Two of Cups closer comes, crowned by the Magician.
Sometimes Knight, Fool, Thief, but always the Physician.
Who is the Shadow man, The World upon his heel,
Tossing Ace of Coins on edge, stopping Fortune's Wheel.
Safe in The Priestess columns, Queen of Cups is musing.
Hanged-Man and Hermit speak, they keep it all confusing.
Hermes shadow stretches long, The Chariot comes a'callin
Rise The Moon, Reverse The Devil, The Tower goes a'fallin
Shadow Man! What have you done? Rainbows in the sky
Inverse The Star, The mill chase cease, the Silver River dry
Well, that is the problem with remembering something that hasn't happened yet, especially if it's happening now. The bits get jumbled up. Not the big bits, mind you. The smaller details of the puzzle. It's easy to manage a puzzle by finding all the edge pieces and sorting by size and color. But putting all the smaller things in order is a lot more difficult; even more so, when the pieces are not the same size or aren't there.
After the gravitation comment, the Shadow man pointed his metal wand at the headboard. I lost consciousness...again. I say that because I don't know how to explain visions within dreams, which occur without sleeping. Maybe I should say, exposed to different reality. If what the Shadow man said was true, then dreams can be their own reality. I suppose it is all relative.
Being that my perspective of reality changed, I couldn't tell you where I went. I could only describe it as a hovering within a defined space without boundaries. I can tell you what I saw and what I heard, but not in any details.
I met The Woman. Only she wasn't a woman. We had a conversation, I think. It was a cacophony of speaking and singing. She was wrapped in a golden scarf; like a goddess of myth and legend. She told me important things and then told me I would forget. It was my job to stay the course. I remember her saying not to get upset. And not to let him get upset either because he shortly would. She spoke of words and numbers, trees and light. But most important of all, she told that healing was coming. The Shadow man had a plan to keep me awake. So, this was the only time I would able to speak directly with her. She told me more, but the memory has been obscured. It seemed like only a few minutes when I opened my eyes again.
The Shadow man stood above me, withdrawing his hands from my head. "Jessica, can you hear me? Can you see me?"
"What did you do? My head, it hurts. And everything is blurry," I responded.
"I figured it out. Why you were sensory challenged," He said. "I have never met a human with such a telepathic range. Never mind, one being on the TARDIS."
"What do you mean?" I asked. I didn't get up from the bed. It felt like a horrible hangover.
"Jessica, you are telepathic. What's more, you were picking up the TARDIS. That is why your brain was shutting off other senses. It couldn't process all the information it was picking up. It was trying to compensate. It had too," He explained. "It simply could not function with all that information rocketing through your head."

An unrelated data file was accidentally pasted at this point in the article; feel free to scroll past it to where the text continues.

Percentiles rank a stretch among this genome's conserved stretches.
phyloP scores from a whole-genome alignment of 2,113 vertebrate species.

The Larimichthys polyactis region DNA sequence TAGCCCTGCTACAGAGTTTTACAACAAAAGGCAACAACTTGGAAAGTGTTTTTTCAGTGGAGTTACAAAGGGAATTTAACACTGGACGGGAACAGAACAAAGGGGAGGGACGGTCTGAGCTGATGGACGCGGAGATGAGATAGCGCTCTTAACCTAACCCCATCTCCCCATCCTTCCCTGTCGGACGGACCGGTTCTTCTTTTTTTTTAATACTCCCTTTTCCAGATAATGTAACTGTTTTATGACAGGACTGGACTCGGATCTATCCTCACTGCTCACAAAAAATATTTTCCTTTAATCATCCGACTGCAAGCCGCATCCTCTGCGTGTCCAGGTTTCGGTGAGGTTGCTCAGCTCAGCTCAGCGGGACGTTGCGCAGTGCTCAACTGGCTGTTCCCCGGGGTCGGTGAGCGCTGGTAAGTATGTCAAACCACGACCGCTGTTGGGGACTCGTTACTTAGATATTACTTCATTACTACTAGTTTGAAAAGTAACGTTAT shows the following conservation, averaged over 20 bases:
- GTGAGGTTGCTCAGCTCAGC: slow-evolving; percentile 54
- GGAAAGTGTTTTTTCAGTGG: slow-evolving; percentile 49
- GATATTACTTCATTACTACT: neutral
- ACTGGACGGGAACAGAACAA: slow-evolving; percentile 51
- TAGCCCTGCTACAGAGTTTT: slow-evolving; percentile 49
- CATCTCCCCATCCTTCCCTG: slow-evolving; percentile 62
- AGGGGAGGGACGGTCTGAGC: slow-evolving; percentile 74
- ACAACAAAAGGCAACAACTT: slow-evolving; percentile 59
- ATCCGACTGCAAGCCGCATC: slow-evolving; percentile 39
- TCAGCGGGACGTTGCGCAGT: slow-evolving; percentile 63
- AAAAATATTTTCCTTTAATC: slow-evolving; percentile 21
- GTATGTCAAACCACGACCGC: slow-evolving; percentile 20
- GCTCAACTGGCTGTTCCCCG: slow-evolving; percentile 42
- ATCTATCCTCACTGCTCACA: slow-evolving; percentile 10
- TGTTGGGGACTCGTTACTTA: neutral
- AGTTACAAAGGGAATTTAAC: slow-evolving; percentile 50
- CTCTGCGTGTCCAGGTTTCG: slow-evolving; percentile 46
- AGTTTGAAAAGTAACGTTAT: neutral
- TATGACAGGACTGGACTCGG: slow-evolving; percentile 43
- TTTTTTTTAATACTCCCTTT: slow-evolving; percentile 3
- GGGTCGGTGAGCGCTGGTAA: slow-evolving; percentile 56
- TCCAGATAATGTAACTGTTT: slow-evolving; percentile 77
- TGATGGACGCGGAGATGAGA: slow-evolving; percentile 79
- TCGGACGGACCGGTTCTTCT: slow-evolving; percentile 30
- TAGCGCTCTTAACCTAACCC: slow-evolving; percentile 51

"Why?" I asked. My senses were slowly rebooting. It made me feel inferior. Part of me wanted to be angry; the other part gave up. It wasn't my fault my monkey brain wasn't evolved like his. With a brain like that, I do not ponder at the reason for two hearts. They provide the coolant system to his over-clocked, over-powered, CPU whose heat sink was his hair; which explains why it is always out of control.
He began to laugh. "Well, I think so too!"
"That my hair is always out of control."
"Yes. I dampened your range. You will still have that telepathic field around you, can't get rid of that. You will still pick up people in close proximity. Also, I am standing right next to the bed. So I can hear you too."
My vision became clear and focused. I sat up slowly and looked around. The room was the same, but he was still static. I rolled my eyes and huffed. "You are still a static man." Something was on my forehead. I reached up to touch it. "What's this?" I asked. "It feels like a bindi."
"If you like but don't touch it. That's a bio-molecular...you know what, let's just say it protects you from sensory overload," he said. "And as for the static, that will work itself out."
"How do you know?" I asked.
He shrugged. "I don't. We will have to find out."
I got an intense flash of feeling that he was amused by my situation. But he wasn't laughing specifically at me. He was excited by the puzzle of it, the curiosity of the mystery. The Shadow man had met other humans with telepathic abilities, but none that would qualify as a "plug and play" feature. The way in which I had gained entry of his TARDIS. The flower that injected me was a thing he couldn't ignore. All the clues rushed through his head, and it ended abruptly with a single thought. These were all connected. He didn't know how but he was going to find out. And it was going to be fun.
His thought process started out slow, like a sluggish locomotive. But it increased speed to the point I couldn't keep up with it. I wondered how it was that he could.
"Sometimes, I don't, Jessica," he said. "I miss things too; little things get drowned out. Well, they appear small at first. Then, in hindsight, they turn out to be catalyst events. Well, until I figure it out. Then, hindsight becomes foresight I can work backward from that."
"That makes sense, believe it or not," I said. I stood up slowly. My head had completely cleared by this point. I could feel his impatience growing. "All right, all right. Give me a moment," I said.